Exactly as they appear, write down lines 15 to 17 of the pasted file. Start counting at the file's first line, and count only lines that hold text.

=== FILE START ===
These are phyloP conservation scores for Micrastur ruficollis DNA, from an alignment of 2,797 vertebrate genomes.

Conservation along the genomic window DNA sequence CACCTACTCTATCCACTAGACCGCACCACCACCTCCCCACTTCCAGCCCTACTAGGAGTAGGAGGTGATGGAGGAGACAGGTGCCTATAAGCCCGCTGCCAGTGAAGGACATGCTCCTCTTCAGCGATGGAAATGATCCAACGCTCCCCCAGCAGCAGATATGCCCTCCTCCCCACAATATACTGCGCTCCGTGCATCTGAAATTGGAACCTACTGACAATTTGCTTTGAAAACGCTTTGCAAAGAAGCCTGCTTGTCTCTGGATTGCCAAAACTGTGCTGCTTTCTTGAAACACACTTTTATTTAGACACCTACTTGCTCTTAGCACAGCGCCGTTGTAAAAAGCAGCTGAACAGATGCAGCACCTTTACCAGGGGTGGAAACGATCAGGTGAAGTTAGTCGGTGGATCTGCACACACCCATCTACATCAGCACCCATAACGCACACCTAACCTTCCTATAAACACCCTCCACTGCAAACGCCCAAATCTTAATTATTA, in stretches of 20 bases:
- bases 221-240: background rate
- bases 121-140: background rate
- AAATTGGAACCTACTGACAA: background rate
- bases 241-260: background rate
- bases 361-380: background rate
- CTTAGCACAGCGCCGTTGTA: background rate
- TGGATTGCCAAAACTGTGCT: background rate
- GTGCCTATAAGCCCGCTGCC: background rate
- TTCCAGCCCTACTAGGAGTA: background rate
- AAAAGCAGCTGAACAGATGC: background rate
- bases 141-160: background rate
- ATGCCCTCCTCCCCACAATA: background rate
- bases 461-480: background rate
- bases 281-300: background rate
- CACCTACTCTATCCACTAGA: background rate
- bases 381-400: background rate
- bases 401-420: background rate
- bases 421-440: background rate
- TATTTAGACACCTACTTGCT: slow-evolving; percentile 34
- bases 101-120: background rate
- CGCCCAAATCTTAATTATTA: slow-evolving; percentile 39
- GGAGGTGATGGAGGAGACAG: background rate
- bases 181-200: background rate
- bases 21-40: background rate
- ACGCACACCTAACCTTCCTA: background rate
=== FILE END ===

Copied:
- bases 461-480: background rate
- bases 281-300: background rate
- CACCTACTCTATCCACTAGA: background rate